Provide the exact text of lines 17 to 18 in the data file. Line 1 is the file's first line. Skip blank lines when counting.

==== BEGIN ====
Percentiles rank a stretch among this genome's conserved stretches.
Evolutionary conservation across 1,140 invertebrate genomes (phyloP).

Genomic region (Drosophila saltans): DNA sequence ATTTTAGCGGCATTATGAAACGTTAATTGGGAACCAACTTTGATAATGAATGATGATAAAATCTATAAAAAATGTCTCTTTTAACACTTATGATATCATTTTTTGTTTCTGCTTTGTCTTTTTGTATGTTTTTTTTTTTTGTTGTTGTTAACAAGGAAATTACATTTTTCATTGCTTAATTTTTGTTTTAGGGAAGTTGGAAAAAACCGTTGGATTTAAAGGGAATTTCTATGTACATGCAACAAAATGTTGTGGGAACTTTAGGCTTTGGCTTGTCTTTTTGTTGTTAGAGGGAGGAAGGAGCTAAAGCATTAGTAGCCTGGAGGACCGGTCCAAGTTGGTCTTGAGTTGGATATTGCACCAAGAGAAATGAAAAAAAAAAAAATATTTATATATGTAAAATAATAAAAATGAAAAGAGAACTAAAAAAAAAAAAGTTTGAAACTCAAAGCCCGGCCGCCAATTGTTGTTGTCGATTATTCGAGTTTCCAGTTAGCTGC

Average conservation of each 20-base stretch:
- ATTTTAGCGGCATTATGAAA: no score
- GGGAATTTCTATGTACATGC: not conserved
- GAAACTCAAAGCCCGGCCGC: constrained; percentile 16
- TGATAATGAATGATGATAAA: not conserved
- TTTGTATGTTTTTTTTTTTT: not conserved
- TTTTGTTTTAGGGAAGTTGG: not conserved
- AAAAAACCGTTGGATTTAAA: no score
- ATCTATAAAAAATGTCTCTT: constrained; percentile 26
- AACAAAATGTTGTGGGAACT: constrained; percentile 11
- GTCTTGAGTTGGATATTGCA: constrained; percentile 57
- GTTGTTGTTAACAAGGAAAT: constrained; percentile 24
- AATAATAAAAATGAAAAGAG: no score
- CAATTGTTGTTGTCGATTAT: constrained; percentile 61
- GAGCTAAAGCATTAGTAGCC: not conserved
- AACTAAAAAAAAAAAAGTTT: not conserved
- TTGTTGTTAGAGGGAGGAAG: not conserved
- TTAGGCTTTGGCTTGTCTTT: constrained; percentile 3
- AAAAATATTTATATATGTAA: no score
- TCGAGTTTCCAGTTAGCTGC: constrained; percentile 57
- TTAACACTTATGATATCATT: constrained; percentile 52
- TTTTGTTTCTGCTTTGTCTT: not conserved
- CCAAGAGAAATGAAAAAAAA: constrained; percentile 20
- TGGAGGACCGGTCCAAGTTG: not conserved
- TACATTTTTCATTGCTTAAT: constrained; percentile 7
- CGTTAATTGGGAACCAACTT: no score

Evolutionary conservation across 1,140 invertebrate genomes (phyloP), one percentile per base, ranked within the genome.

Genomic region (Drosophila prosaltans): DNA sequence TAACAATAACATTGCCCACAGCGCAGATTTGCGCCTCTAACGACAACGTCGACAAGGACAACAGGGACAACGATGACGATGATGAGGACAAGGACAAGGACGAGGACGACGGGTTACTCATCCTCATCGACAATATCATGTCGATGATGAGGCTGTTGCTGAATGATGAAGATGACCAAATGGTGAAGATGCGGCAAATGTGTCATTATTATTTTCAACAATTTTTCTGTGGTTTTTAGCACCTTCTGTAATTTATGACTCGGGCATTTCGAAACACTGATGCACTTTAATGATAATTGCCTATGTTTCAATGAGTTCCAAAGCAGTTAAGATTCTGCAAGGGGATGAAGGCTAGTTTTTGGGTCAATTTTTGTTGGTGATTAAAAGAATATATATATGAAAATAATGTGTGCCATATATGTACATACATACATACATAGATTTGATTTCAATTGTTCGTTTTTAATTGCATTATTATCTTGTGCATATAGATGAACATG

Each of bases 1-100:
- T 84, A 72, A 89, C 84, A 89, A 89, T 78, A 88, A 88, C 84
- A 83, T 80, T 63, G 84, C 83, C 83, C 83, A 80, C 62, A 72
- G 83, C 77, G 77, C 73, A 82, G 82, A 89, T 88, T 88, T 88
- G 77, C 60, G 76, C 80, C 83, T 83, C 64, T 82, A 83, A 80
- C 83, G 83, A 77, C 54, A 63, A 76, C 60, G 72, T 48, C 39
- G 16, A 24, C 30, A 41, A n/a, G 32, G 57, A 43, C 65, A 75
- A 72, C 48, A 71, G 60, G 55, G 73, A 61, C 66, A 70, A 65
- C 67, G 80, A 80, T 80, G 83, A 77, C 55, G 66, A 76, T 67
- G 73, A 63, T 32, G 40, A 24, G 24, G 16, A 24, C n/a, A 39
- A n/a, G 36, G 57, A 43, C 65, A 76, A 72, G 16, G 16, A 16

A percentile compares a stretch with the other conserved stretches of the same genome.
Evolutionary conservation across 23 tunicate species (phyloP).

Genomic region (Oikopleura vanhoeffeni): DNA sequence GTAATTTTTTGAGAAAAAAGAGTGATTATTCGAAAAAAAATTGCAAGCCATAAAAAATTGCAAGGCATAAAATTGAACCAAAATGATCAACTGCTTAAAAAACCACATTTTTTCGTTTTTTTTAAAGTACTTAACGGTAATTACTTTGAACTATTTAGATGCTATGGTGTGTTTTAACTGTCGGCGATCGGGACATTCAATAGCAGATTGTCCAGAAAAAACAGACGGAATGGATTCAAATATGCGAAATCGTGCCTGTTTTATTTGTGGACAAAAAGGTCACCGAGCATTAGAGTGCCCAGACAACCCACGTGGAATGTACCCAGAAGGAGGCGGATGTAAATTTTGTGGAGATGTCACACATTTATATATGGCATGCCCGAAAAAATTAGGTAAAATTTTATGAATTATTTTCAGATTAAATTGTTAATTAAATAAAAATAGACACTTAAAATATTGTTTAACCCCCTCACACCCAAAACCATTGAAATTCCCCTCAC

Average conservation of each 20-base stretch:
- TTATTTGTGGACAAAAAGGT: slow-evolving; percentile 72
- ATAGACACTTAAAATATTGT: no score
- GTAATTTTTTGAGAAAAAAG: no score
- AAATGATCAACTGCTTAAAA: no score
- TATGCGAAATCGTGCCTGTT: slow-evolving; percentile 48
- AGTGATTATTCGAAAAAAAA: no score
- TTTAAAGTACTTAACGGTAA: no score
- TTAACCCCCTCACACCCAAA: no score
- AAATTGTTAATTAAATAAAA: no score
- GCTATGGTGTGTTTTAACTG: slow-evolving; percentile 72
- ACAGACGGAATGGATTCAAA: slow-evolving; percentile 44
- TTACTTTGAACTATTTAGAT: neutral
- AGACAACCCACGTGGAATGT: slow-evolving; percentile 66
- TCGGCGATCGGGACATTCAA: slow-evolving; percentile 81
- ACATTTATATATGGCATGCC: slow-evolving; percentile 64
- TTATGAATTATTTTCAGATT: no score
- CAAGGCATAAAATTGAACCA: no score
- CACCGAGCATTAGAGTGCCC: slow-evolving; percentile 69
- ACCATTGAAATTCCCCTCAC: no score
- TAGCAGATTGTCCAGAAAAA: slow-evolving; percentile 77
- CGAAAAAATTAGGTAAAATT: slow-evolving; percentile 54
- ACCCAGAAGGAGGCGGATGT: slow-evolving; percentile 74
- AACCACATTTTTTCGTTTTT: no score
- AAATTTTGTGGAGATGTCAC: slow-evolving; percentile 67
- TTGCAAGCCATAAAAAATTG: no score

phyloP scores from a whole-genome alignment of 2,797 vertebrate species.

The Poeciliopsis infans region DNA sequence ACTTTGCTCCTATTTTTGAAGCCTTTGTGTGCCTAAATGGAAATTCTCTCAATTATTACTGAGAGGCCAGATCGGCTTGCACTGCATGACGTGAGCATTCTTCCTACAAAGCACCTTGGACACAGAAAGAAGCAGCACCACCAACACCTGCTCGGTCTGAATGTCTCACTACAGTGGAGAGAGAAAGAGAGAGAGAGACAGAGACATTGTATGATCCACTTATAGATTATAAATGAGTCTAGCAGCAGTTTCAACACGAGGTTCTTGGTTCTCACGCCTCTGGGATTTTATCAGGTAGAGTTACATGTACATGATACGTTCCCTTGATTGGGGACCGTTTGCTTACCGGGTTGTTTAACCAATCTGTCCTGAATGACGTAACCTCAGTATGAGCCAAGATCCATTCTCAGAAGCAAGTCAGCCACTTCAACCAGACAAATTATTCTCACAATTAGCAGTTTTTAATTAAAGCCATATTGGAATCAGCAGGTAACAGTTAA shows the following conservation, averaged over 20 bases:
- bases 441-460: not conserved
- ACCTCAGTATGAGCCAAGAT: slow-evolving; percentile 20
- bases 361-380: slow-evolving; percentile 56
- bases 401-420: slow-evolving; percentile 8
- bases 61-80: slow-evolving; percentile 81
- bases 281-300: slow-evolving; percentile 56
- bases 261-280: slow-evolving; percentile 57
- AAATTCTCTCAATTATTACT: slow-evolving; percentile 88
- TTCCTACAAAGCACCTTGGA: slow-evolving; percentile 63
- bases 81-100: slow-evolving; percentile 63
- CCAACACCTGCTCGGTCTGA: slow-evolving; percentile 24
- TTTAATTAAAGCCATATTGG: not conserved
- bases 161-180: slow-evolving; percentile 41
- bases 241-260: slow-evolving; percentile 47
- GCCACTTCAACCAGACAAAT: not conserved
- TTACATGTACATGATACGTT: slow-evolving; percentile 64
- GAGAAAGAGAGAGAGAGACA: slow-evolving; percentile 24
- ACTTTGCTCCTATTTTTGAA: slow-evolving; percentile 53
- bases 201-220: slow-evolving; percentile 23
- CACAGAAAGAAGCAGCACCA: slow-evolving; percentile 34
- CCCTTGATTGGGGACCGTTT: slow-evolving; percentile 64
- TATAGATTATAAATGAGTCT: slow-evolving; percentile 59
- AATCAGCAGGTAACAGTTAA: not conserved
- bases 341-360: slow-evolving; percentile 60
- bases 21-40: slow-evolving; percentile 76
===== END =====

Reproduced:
- CAATTGTTGTTGTCGATTAT: constrained; percentile 61
- GAGCTAAAGCATTAGTAGCC: not conserved